NFL Players Petition League to Consider Marijuana as Pain Relief Following Public Approval

The November 2016 elections held in the United States confirmed that marijuana is gaining public acceptance in the country. Although the media attention was on Donald Trump and Hillary Clinton, marijuana was also on the ballot in some states.

At the end of the polls, the efforts of marijuana activists were never in vain. They won major ballot victories on election day in states across the nation.

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Medical marijuana legalization, on the ballot in Florida, received a whopping 71% support from voters. Medical marijuana legalization also received massive endorsement in Arkansas and North Dakota. Voters in California, Nevada, Massachusetts and Maine also approved measures to legalize marijuana for recreational use in their territories.

According to observers, had marijuana been placed on the ballot nationwide, it would have swept through, gaining more votes than Trump and Clinton put together. Many believe the federal restriction on the plant will soon collapse, as more and more people in the country understand the medicinal value of marijuana.

In the light of available evidence on the medicinal value of marijuana, a group of players in the American National Football League (NFL) have submitted an official request to officials of the game to allow players in the league to use marijuana on medical grounds.

San Francisco 49ers quarterback Alex Smith (11) scrambles as he is chased by Seattle Seahawks defensive ends Jason Jones (90) and Chris Clemons (91) during an NFL football game in San Francisco, Thursday, Oct. 18, 2012. The 49ers won 13-6. (AP Photo/The Sacramento Bee, Paul Kitagaki Jr.)  MAGS OUT; LOCAL TV OUT (KCRA3, KXTV10, KOVR13, KUVS19, KMAZ31, KTXL40); MANDATORY CREDIT

Per the current rules of the NFL, it is illegal for players to use the plant. Officials classify marijuana in the same box as heroin. According to the petitioners, this restriction is hurting many players in the league. In fact, the NFL game is played with great strength and vigor. After each game, players need to take pain relief in order to remedy the tackles they sustained during the game.

But despite the full knowledge by many players that marijuana is capable of relieving body pains, due to the ban on it, players have no choice than to resort to the use of dangerous prescribed painkillers. This ensures big pharma’s money-making ventures continue, all the while the lives of users become vulnerable due to the side effects of these drugs.

It was recently discovered that prescription painkillers have become endemic across the United States. The worrying part is that overdose of the drugs is on the rise in states across the country.  Statistics show the use of prescription painkillers is now more widespread in the United States than tobacco.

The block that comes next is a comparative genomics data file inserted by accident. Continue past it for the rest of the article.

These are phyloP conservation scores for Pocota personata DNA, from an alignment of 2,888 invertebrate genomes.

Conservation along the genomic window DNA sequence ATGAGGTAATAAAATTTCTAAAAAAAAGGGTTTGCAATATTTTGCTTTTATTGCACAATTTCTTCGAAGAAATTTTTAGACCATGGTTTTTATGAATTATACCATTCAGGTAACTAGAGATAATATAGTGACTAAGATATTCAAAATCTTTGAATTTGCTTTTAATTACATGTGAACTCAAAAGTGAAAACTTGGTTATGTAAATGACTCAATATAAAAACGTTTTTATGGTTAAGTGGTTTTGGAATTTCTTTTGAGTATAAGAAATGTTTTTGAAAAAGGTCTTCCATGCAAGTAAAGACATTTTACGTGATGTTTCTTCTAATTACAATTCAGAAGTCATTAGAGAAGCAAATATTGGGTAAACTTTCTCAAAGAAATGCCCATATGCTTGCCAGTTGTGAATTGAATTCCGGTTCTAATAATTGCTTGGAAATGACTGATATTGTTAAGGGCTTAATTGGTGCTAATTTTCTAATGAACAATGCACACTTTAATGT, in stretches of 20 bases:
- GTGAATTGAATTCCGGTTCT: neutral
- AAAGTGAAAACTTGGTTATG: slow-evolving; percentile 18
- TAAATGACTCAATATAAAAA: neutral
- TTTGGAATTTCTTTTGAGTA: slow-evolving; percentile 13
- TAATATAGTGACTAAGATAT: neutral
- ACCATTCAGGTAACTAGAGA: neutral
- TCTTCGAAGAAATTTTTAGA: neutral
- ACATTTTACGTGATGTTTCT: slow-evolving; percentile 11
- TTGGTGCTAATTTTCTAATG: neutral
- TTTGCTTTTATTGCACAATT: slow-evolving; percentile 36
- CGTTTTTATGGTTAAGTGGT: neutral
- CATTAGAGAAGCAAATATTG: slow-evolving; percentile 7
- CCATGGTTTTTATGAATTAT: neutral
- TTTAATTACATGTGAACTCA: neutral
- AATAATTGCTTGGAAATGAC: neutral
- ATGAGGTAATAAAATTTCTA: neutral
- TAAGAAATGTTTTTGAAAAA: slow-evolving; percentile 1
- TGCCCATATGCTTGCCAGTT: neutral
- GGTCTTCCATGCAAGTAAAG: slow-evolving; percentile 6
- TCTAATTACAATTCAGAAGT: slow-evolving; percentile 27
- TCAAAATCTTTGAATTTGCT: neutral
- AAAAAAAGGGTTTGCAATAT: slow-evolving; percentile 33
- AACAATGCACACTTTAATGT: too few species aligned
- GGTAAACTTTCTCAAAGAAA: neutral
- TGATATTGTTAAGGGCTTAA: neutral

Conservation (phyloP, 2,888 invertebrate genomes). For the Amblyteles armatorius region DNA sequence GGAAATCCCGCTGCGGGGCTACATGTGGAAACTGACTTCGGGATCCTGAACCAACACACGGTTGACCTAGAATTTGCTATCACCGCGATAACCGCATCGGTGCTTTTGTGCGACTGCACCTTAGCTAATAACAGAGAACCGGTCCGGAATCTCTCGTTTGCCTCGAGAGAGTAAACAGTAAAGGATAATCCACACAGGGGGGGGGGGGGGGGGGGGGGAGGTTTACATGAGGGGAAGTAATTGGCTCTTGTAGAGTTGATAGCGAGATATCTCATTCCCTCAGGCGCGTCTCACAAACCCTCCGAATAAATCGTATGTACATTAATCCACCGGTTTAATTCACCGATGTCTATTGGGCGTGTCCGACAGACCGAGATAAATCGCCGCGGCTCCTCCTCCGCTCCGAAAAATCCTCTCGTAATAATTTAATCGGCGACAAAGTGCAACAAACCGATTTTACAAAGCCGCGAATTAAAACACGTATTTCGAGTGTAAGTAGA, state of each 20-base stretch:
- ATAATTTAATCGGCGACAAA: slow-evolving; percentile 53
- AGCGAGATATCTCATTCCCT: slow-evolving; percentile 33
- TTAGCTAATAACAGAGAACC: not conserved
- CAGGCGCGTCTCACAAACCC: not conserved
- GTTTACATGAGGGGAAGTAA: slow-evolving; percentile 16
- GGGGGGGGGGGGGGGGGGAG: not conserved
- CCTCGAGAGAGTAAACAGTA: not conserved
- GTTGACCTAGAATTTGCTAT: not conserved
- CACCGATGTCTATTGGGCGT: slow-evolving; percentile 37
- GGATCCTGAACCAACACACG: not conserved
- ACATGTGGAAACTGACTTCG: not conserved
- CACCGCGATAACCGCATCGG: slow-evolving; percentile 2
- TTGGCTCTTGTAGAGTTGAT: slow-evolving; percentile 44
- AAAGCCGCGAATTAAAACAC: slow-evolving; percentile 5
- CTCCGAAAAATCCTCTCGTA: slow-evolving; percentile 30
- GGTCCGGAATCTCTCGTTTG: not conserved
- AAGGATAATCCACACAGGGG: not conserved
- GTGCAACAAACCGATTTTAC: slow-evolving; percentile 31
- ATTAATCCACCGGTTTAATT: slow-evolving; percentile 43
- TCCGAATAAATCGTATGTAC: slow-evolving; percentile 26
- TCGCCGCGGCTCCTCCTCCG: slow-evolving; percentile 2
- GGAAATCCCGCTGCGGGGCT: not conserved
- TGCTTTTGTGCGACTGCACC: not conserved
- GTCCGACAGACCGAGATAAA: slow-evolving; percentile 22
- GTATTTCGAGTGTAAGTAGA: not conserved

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Across the United States, it is estimated that around 37.8% of adult Americans are using some kind of painkiller, while 31.15% of adults in the country use tobacco products. These statistics point to a gloomy picture on the lives of many Americans, considering the harm painkillers are causing.

Kyle Turley is leading the petition to NFL officials. Born in the city of Provo, Utah, Turley had spent eight years playing as an offensive lineman in the NFL. Although retired from the game, he believes he can push for changes to avert current players in the NFL from going through what he experienced in taking painkillers.

In an interview with NPR on why he is leading the campaign to have marijuana recognized by officials as a painkiller in the NFL, Turley told a sad account of his personal experiences with prescription painkillers.

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According to Turley, after retiring from the NFL, he found himself addicted to several drugs including Vicodin and morphine. The addiction was not even the real problem. Turley revealed the pills nearly drove him to commit suicide. Becoming depressed, at one point in 2009 Turley said his wife found him trying to jump from a third story window. Thoughts of suicide gripped him.

“Suicidal and homicidal tendencies became part of my daily living. I couldn’t be around a knife in the kitchen without having an urge to stab someone, including my wife and kids,” Turley said.

What saved Turley from this messy situation was when marijuana was recommended to him. He immediately switched from the dangerous pills to marijuana. He used marijuana for pain management, and it worked for him perfectly.

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Turley now works with the Gridiron Cannabis Coalition, a marijuana advocacy group made up of some past and present NFL players. It is this group who have petitioned the NFL concerning the benefits of medical marijuana.

According to the group, there is growing frustration among players regarding the NFL policy towards painkillers and marijuana. The group said it defies common sense for the NFL to accept harmful prescription painkillers, while rejecting a beneficial alternative such as marijuana. Gridiron Cannabis Coalition said it is backing a move by the NFL Players Association to form a committee devoted to exploring pain management issues for current and retired athletes.

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“Certainly given some of the medical research that’s out there, marijuana is going to be one of the substances that we take a look at,” George Atallah, an NFL Players Association executive told NPR in an interview.

The petition has been submitted. Only time will tell if the NFL will choose common sense over needless bureaucracy, to help these athletes who are in dire need of a safe pain relief alternative.

 

 

attribution to the author: Amando Flavio and AnonHQ.com.

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